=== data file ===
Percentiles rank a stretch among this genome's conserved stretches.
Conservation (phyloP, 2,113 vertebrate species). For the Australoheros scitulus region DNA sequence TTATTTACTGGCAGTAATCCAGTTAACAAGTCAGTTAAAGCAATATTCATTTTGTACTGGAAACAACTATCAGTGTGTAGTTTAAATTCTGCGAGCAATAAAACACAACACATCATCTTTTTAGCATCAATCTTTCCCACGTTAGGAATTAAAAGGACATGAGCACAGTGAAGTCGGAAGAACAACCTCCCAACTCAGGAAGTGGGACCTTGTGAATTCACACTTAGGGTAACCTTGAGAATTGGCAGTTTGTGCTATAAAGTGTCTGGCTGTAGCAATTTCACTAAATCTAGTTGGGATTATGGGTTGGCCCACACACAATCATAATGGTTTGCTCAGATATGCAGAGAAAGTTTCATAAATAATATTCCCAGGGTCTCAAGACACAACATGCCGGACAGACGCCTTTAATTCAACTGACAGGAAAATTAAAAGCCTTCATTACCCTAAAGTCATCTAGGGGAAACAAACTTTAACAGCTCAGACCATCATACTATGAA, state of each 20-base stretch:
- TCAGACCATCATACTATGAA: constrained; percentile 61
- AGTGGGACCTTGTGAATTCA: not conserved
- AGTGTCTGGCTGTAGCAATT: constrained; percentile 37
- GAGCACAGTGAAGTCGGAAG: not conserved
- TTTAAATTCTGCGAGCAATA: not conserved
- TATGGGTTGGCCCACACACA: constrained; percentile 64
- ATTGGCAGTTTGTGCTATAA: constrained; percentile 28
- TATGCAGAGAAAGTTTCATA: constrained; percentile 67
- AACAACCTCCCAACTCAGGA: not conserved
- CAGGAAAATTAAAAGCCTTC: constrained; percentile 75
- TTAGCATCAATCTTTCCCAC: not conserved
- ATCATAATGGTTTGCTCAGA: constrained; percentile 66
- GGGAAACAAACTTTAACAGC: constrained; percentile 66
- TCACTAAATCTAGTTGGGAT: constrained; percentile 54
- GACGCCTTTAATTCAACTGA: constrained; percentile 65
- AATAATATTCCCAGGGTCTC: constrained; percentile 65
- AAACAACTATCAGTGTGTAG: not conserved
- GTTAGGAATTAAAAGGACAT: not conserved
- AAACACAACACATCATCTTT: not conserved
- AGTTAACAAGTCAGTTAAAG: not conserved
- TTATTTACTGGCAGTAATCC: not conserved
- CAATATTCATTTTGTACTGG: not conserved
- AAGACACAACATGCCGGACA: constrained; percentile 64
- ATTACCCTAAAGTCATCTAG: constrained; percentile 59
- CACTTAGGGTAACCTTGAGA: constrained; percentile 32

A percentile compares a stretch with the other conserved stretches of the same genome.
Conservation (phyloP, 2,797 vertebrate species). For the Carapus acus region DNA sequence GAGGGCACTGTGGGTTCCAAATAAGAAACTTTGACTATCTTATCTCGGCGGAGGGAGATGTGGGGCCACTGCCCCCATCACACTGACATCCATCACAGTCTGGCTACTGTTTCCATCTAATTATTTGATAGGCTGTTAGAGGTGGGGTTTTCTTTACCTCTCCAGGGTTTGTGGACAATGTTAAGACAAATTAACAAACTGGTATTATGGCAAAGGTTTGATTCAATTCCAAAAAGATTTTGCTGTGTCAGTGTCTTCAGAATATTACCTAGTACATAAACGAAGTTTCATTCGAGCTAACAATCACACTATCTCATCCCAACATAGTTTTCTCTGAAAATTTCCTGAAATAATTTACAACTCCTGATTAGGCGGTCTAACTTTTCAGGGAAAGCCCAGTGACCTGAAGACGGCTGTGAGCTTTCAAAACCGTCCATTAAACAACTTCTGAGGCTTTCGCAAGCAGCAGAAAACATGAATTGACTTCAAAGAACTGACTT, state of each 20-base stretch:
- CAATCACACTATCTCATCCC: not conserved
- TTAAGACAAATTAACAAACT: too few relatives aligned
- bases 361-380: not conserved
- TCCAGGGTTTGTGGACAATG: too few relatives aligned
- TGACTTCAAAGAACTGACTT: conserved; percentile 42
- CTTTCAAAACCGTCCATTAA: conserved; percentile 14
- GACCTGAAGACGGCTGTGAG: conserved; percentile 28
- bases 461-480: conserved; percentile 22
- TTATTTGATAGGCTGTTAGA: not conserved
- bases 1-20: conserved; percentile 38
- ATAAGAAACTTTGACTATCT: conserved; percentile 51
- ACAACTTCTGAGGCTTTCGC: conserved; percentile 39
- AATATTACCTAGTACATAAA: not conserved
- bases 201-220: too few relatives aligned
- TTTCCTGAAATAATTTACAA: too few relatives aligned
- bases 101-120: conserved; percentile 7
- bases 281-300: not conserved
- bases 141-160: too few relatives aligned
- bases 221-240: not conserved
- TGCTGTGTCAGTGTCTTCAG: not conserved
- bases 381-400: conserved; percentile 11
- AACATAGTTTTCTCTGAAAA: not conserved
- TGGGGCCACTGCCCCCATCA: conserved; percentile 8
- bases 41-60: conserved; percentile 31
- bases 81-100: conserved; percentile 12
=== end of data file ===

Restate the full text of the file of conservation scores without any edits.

Percentiles rank a stretch among this genome's conserved stretches.
Conservation (phyloP, 2,113 vertebrate species). For the Australoheros scitulus region DNA sequence TTATTTACTGGCAGTAATCCAGTTAACAAGTCAGTTAAAGCAATATTCATTTTGTACTGGAAACAACTATCAGTGTGTAGTTTAAATTCTGCGAGCAATAAAACACAACACATCATCTTTTTAGCATCAATCTTTCCCACGTTAGGAATTAAAAGGACATGAGCACAGTGAAGTCGGAAGAACAACCTCCCAACTCAGGAAGTGGGACCTTGTGAATTCACACTTAGGGTAACCTTGAGAATTGGCAGTTTGTGCTATAAAGTGTCTGGCTGTAGCAATTTCACTAAATCTAGTTGGGATTATGGGTTGGCCCACACACAATCATAATGGTTTGCTCAGATATGCAGAGAAAGTTTCATAAATAATATTCCCAGGGTCTCAAGACACAACATGCCGGACAGACGCCTTTAATTCAACTGACAGGAAAATTAAAAGCCTTCATTACCCTAAAGTCATCTAGGGGAAACAAACTTTAACAGCTCAGACCATCATACTATGAA, state of each 20-base stretch:
- TCAGACCATCATACTATGAA: constrained; percentile 61
- AGTGGGACCTTGTGAATTCA: not conserved
- AGTGTCTGGCTGTAGCAATT: constrained; percentile 37
- GAGCACAGTGAAGTCGGAAG: not conserved
- TTTAAATTCTGCGAGCAATA: not conserved
- TATGGGTTGGCCCACACACA: constrained; percentile 64
- ATTGGCAGTTTGTGCTATAA: constrained; percentile 28
- TATGCAGAGAAAGTTTCATA: constrained; percentile 67
- AACAACCTCCCAACTCAGGA: not conserved
- CAGGAAAATTAAAAGCCTTC: constrained; percentile 75
- TTAGCATCAATCTTTCCCAC: not conserved
- ATCATAATGGTTTGCTCAGA: constrained; percentile 66
- GGGAAACAAACTTTAACAGC: constrained; percentile 66
- TCACTAAATCTAGTTGGGAT: constrained; percentile 54
- GACGCCTTTAATTCAACTGA: constrained; percentile 65
- AATAATATTCCCAGGGTCTC: constrained; percentile 65
- AAACAACTATCAGTGTGTAG: not conserved
- GTTAGGAATTAAAAGGACAT: not conserved
- AAACACAACACATCATCTTT: not conserved
- AGTTAACAAGTCAGTTAAAG: not conserved
- TTATTTACTGGCAGTAATCC: not conserved
- CAATATTCATTTTGTACTGG: not conserved
- AAGACACAACATGCCGGACA: constrained; percentile 64
- ATTACCCTAAAGTCATCTAG: constrained; percentile 59
- CACTTAGGGTAACCTTGAGA: constrained; percentile 32

A percentile compares a stretch with the other conserved stretches of the same genome.
Conservation (phyloP, 2,797 vertebrate species). For the Carapus acus region DNA sequence GAGGGCACTGTGGGTTCCAAATAAGAAACTTTGACTATCTTATCTCGGCGGAGGGAGATGTGGGGCCACTGCCCCCATCACACTGACATCCATCACAGTCTGGCTACTGTTTCCATCTAATTATTTGATAGGCTGTTAGAGGTGGGGTTTTCTTTACCTCTCCAGGGTTTGTGGACAATGTTAAGACAAATTAACAAACTGGTATTATGGCAAAGGTTTGATTCAATTCCAAAAAGATTTTGCTGTGTCAGTGTCTTCAGAATATTACCTAGTACATAAACGAAGTTTCATTCGAGCTAACAATCACACTATCTCATCCCAACATAGTTTTCTCTGAAAATTTCCTGAAATAATTTACAACTCCTGATTAGGCGGTCTAACTTTTCAGGGAAAGCCCAGTGACCTGAAGACGGCTGTGAGCTTTCAAAACCGTCCATTAAACAACTTCTGAGGCTTTCGCAAGCAGCAGAAAACATGAATTGACTTCAAAGAACTGACTT, state of each 20-base stretch:
- CAATCACACTATCTCATCCC: not conserved
- TTAAGACAAATTAACAAACT: too few relatives aligned
- bases 361-380: not conserved
- TCCAGGGTTTGTGGACAATG: too few relatives aligned
- TGACTTCAAAGAACTGACTT: conserved; percentile 42
- CTTTCAAAACCGTCCATTAA: conserved; percentile 14
- GACCTGAAGACGGCTGTGAG: conserved; percentile 28
- bases 461-480: conserved; percentile 22
- TTATTTGATAGGCTGTTAGA: not conserved
- bases 1-20: conserved; percentile 38
- ATAAGAAACTTTGACTATCT: conserved; percentile 51
- ACAACTTCTGAGGCTTTCGC: conserved; percentile 39
- AATATTACCTAGTACATAAA: not conserved
- bases 201-220: too few relatives aligned
- TTTCCTGAAATAATTTACAA: too few relatives aligned
- bases 101-120: conserved; percentile 7
- bases 281-300: not conserved
- bases 141-160: too few relatives aligned
- bases 221-240: not conserved
- TGCTGTGTCAGTGTCTTCAG: not conserved
- bases 381-400: conserved; percentile 11
- AACATAGTTTTCTCTGAAAA: not conserved
- TGGGGCCACTGCCCCCATCA: conserved; percentile 8
- bases 41-60: conserved; percentile 31
- bases 81-100: conserved; percentile 12